Login to MyKarger

New to MyKarger? Click here to sign up.



Login with Facebook

Forgot your password?

Authors, Editors, Reviewers

For Manuscript Submission, Check or Review Login please go to Submission Websites List.

Submission Websites List

Institutional Login
(Shibboleth or Open Athens)

For the academic login, please select your country in the dropdown list. You will be redirected to verify your credentials.

Original Article

Fugu (Takifugu rubripes) Sexual Differentiation: CYP19 Regulation and Aromatase Inhibitor Induced Testicular Development

Rashid H.a · Kitano H.a · Hoon Lee K.a · Nii S.a · Shigematsu T.a · Kadomura K.b · Yamaguchi A.a · Matsuyama M.a

Author affiliations

aLaboratory of Marine Biology, Faculty of Agriculture, Kyushu University, Hakozaki, Higashi-Ku, Fukuoka; bNagasaki Prefectural Institute of Fisheries, Nagasaki, Japan

Related Articles for ""

Sex Dev 2007;1:311–322

Do you have an account?

Login Information





Contact Information










I have read the Karger Terms and Conditions and agree.



Login Information





Contact Information










I have read the Karger Terms and Conditions and agree.



To view the fulltext, please log in

To view the pdf, please log in

Buy

  • FullText & PDF
  • Unlimited re-access via MyKarger
  • Unrestricted printing, no saving restrictions for personal use
read more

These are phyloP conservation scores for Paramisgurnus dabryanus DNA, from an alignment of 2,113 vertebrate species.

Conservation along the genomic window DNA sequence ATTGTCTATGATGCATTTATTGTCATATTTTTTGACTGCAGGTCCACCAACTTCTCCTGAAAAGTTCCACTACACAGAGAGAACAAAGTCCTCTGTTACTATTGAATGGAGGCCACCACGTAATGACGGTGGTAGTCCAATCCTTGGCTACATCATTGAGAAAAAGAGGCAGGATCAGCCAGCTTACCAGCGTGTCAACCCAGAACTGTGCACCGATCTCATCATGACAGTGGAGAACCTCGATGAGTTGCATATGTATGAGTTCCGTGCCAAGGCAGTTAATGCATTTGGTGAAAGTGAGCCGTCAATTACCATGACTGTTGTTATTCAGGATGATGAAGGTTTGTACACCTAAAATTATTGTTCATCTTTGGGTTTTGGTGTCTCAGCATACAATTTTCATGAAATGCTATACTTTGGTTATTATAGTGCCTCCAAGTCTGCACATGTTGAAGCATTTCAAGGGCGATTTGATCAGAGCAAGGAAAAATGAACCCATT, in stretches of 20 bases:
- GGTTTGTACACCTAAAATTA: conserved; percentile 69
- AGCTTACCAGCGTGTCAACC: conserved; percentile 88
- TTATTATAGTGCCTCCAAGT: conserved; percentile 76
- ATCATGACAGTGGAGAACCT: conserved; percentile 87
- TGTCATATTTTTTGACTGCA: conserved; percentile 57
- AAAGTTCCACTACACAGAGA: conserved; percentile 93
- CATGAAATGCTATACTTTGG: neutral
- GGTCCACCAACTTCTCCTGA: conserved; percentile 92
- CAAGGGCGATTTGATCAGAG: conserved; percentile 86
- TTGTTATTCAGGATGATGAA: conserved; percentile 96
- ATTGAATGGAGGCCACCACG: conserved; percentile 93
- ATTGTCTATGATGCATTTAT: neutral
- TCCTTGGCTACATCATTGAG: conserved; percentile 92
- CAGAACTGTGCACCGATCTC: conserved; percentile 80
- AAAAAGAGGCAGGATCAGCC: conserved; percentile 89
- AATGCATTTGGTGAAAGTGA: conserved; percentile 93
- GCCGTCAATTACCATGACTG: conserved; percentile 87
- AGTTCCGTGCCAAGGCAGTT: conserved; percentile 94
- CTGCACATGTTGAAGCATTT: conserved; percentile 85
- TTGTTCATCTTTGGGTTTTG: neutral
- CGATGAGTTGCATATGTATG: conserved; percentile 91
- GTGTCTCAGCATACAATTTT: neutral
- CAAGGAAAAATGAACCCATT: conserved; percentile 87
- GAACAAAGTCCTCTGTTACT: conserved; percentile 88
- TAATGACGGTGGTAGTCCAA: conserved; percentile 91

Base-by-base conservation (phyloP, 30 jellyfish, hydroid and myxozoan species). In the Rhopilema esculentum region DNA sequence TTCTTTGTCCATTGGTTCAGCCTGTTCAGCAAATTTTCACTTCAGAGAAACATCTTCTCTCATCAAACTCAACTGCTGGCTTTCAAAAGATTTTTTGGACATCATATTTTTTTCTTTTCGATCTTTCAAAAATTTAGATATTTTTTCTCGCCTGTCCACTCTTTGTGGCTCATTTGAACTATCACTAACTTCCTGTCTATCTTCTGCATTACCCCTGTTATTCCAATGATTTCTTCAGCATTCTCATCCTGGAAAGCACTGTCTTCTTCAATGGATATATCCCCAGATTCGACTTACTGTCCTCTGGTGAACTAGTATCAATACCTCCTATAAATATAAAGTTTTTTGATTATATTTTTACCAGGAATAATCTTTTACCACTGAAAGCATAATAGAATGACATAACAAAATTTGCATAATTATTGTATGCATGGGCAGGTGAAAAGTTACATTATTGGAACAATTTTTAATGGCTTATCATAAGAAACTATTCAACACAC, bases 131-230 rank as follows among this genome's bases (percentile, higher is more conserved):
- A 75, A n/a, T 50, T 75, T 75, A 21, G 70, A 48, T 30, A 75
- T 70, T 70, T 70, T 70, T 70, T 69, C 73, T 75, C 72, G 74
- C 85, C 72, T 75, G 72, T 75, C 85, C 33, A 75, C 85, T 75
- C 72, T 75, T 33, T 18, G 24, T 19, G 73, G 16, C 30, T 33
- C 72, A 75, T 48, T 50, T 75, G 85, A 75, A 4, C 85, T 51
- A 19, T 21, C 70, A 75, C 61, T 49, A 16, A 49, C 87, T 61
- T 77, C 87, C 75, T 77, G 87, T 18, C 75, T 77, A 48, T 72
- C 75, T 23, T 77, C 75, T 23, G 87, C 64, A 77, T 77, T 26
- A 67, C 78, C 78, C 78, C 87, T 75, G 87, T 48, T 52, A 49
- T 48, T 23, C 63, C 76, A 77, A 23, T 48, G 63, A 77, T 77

CHF 38.00 *
EUR 35.00 *
USD 39.00 *

Select

KAB

Buy a Karger Article Bundle (KAB) and profit from a discount!

If you would like to redeem your KAB credit, please log in.


Save over 20% compared to the individual article price.
Learn more

Rent/Cloud

  • Rent for 48h to view
  • Buy Cloud Access for unlimited viewing via different devices
  • Synchronizing in the ReadCube Cloud
  • Printing and saving restrictions apply

Rental: USD 8.50
Cloud: USD 20.00


Select

Subscribe

  • Access to all articles of the subscribed year(s) guaranteed for 5 years
  • Unlimited re-access via Subscriber Login or MyKarger
  • Unrestricted printing, no saving restrictions for personal use
read more

Subcription rates


Select

* The final prices may differ from the prices shown due to specifics of VAT rules.

Article / Publication Details

First-Page Preview
Abstract of Original Article

Received: August 14, 2007
Accepted: September 13, 2007
Published online: January 18, 2008
Issue release date: November 2007

Number of Print Pages: 12
Number of Figures: 6
Number of Tables: 2

ISSN: 1661-5425 (Print)
eISSN: 1661-5433 (Online)

For additional information: http://www.karger.com/SXD

Abstract